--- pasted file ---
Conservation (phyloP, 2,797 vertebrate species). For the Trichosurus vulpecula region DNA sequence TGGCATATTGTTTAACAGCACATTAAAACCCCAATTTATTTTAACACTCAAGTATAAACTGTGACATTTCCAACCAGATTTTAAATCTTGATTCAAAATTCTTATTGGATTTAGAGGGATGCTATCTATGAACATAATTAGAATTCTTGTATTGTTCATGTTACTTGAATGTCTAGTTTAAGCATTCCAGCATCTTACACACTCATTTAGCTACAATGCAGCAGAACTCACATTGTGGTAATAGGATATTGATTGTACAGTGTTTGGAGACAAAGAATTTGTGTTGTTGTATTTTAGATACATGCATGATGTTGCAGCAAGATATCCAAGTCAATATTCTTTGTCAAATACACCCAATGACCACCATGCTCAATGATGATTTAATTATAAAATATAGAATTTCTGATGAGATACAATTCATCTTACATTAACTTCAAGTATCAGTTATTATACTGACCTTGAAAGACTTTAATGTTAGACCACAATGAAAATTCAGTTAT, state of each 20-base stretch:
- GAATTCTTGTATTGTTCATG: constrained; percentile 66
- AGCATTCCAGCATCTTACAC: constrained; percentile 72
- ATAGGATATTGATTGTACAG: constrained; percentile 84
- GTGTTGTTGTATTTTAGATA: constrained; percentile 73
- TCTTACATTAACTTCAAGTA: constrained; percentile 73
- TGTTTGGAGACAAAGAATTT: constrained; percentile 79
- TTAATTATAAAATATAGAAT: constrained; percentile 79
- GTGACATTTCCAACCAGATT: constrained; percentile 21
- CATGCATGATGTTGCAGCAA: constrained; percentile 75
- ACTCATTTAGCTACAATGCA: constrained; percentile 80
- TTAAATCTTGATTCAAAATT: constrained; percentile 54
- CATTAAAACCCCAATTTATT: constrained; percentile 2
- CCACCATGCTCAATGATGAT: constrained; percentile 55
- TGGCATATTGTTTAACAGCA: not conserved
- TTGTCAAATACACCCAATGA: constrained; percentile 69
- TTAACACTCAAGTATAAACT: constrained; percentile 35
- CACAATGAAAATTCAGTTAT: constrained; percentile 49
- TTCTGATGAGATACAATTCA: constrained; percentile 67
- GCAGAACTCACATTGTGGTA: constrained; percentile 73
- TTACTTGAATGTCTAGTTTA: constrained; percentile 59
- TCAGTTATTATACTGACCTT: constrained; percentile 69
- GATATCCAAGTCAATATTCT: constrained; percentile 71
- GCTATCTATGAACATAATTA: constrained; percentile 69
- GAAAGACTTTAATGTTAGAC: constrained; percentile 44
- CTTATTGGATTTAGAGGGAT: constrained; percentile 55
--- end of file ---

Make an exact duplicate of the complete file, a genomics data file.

Conservation (phyloP, 2,797 vertebrate species). For the Trichosurus vulpecula region DNA sequence TGGCATATTGTTTAACAGCACATTAAAACCCCAATTTATTTTAACACTCAAGTATAAACTGTGACATTTCCAACCAGATTTTAAATCTTGATTCAAAATTCTTATTGGATTTAGAGGGATGCTATCTATGAACATAATTAGAATTCTTGTATTGTTCATGTTACTTGAATGTCTAGTTTAAGCATTCCAGCATCTTACACACTCATTTAGCTACAATGCAGCAGAACTCACATTGTGGTAATAGGATATTGATTGTACAGTGTTTGGAGACAAAGAATTTGTGTTGTTGTATTTTAGATACATGCATGATGTTGCAGCAAGATATCCAAGTCAATATTCTTTGTCAAATACACCCAATGACCACCATGCTCAATGATGATTTAATTATAAAATATAGAATTTCTGATGAGATACAATTCATCTTACATTAACTTCAAGTATCAGTTATTATACTGACCTTGAAAGACTTTAATGTTAGACCACAATGAAAATTCAGTTAT, state of each 20-base stretch:
- GAATTCTTGTATTGTTCATG: constrained; percentile 66
- AGCATTCCAGCATCTTACAC: constrained; percentile 72
- ATAGGATATTGATTGTACAG: constrained; percentile 84
- GTGTTGTTGTATTTTAGATA: constrained; percentile 73
- TCTTACATTAACTTCAAGTA: constrained; percentile 73
- TGTTTGGAGACAAAGAATTT: constrained; percentile 79
- TTAATTATAAAATATAGAAT: constrained; percentile 79
- GTGACATTTCCAACCAGATT: constrained; percentile 21
- CATGCATGATGTTGCAGCAA: constrained; percentile 75
- ACTCATTTAGCTACAATGCA: constrained; percentile 80
- TTAAATCTTGATTCAAAATT: constrained; percentile 54
- CATTAAAACCCCAATTTATT: constrained; percentile 2
- CCACCATGCTCAATGATGAT: constrained; percentile 55
- TGGCATATTGTTTAACAGCA: not conserved
- TTGTCAAATACACCCAATGA: constrained; percentile 69
- TTAACACTCAAGTATAAACT: constrained; percentile 35
- CACAATGAAAATTCAGTTAT: constrained; percentile 49
- TTCTGATGAGATACAATTCA: constrained; percentile 67
- GCAGAACTCACATTGTGGTA: constrained; percentile 73
- TTACTTGAATGTCTAGTTTA: constrained; percentile 59
- TCAGTTATTATACTGACCTT: constrained; percentile 69
- GATATCCAAGTCAATATTCT: constrained; percentile 71
- GCTATCTATGAACATAATTA: constrained; percentile 69
- GAAAGACTTTAATGTTAGAC: constrained; percentile 44
- CTTATTGGATTTAGAGGGAT: constrained; percentile 55